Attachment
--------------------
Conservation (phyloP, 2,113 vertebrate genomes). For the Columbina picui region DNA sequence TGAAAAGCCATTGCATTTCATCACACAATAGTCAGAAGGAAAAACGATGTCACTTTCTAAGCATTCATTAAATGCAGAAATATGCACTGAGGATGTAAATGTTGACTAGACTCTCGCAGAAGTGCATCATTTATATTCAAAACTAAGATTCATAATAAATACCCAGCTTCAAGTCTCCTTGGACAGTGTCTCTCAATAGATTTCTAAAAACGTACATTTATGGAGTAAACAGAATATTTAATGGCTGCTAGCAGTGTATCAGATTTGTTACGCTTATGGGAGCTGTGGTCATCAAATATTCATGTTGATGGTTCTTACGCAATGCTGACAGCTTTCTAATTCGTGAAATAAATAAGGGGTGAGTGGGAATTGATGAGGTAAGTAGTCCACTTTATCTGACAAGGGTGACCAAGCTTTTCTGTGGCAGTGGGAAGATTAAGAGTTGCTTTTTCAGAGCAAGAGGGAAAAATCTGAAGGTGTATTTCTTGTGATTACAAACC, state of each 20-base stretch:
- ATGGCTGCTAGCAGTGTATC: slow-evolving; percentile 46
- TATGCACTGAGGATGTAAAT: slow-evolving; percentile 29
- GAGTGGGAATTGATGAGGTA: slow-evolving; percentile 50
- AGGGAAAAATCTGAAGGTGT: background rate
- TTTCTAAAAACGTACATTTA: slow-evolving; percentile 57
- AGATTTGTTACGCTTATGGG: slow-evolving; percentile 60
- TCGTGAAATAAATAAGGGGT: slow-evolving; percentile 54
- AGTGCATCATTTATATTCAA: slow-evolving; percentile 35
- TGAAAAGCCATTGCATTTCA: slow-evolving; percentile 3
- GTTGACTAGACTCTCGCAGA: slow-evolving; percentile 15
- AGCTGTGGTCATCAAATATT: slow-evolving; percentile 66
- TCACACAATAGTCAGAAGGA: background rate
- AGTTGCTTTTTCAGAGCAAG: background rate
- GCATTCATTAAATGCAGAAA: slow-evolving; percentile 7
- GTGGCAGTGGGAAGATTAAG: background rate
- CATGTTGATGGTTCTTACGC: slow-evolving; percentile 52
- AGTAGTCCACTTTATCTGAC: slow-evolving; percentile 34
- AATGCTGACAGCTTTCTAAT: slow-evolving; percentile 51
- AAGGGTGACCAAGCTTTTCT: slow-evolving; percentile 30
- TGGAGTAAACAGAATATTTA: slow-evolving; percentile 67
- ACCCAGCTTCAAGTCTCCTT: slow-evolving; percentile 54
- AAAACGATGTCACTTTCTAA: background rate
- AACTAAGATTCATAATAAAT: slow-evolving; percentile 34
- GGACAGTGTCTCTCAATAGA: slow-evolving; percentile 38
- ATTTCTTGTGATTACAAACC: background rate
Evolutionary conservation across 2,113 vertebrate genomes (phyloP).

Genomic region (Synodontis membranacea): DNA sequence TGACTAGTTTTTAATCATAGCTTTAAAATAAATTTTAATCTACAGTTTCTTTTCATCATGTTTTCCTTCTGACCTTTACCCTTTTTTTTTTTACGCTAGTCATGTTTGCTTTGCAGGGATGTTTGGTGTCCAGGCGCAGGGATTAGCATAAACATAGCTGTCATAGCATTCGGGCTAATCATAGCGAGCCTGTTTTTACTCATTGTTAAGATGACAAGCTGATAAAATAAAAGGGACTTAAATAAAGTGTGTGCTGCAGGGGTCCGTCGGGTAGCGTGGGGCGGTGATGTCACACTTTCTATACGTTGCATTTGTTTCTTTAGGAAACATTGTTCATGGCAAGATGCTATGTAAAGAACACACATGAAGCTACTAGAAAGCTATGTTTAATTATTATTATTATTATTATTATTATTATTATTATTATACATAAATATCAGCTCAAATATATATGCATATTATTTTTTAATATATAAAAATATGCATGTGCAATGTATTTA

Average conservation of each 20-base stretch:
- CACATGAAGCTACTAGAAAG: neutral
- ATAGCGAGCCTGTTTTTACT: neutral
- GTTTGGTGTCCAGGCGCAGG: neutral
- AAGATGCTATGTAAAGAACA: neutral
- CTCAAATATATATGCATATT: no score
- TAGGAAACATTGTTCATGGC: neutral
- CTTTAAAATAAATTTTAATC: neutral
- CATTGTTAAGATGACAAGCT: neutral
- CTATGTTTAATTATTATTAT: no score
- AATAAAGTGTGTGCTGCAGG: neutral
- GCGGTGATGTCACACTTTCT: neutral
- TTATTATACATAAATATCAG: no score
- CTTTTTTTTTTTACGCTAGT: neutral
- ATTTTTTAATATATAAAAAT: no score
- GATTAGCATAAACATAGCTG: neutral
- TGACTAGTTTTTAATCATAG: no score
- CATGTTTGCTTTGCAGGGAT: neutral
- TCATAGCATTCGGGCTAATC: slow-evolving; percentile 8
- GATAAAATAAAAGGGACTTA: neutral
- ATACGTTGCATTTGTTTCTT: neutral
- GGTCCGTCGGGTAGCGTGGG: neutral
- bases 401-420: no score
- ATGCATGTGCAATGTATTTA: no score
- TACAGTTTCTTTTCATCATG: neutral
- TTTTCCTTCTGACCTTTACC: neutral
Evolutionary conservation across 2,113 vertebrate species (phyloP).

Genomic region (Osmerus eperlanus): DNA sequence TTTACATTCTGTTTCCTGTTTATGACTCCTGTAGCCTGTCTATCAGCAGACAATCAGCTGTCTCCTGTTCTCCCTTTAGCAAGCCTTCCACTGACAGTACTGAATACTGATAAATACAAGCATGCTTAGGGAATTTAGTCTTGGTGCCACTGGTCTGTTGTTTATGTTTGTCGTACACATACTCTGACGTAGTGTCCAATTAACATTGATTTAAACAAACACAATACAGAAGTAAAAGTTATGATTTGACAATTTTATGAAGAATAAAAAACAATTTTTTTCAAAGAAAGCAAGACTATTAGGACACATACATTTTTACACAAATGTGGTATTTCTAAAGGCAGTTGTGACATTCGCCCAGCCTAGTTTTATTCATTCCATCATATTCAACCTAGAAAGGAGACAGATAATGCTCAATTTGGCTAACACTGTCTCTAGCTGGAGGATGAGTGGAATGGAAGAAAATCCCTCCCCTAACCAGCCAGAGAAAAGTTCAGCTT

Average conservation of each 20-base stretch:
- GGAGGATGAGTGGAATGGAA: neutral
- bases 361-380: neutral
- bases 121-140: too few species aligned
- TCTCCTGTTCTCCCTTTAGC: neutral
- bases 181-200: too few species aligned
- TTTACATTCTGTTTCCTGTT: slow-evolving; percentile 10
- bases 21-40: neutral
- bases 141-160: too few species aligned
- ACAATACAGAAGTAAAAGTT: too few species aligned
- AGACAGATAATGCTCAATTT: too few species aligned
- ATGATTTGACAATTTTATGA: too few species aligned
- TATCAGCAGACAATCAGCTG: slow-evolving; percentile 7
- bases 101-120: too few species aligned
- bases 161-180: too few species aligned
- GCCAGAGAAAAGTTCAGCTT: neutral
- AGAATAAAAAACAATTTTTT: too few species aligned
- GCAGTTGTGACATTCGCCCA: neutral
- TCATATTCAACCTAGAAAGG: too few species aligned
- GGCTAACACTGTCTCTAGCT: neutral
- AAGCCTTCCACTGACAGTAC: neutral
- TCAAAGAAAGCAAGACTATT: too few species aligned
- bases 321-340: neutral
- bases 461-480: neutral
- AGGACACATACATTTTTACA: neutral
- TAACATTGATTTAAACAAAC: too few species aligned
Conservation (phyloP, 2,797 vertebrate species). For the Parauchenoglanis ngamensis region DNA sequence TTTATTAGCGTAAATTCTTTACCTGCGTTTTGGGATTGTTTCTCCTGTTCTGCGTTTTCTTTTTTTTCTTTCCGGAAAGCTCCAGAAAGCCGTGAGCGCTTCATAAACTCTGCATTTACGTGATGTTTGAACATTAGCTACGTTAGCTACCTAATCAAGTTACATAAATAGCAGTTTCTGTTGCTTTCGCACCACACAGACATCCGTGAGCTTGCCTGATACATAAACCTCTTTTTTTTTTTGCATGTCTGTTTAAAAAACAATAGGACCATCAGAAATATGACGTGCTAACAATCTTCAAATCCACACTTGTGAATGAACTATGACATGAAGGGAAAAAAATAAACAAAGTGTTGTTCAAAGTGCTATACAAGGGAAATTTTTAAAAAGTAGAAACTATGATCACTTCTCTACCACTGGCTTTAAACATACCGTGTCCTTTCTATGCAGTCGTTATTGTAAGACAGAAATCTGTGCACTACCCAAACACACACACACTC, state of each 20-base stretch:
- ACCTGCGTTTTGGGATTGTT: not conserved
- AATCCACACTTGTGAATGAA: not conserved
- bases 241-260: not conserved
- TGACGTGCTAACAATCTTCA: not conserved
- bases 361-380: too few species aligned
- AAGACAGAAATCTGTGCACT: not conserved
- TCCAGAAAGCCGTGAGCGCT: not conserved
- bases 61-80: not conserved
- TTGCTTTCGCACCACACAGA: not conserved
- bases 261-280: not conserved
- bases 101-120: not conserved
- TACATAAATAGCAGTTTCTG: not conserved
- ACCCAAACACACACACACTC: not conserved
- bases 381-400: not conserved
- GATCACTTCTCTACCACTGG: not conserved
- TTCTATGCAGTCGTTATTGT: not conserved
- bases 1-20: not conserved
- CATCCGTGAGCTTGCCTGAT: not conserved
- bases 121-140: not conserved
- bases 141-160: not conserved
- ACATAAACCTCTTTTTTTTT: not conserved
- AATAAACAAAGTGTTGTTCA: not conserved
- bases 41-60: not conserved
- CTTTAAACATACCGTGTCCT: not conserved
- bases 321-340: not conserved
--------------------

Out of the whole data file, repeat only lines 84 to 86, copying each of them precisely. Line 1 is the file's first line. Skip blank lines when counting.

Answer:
- ACCTGCGTTTTGGGATTGTT: not conserved
- AATCCACACTTGTGAATGAA: not conserved
- bases 241-260: not conserved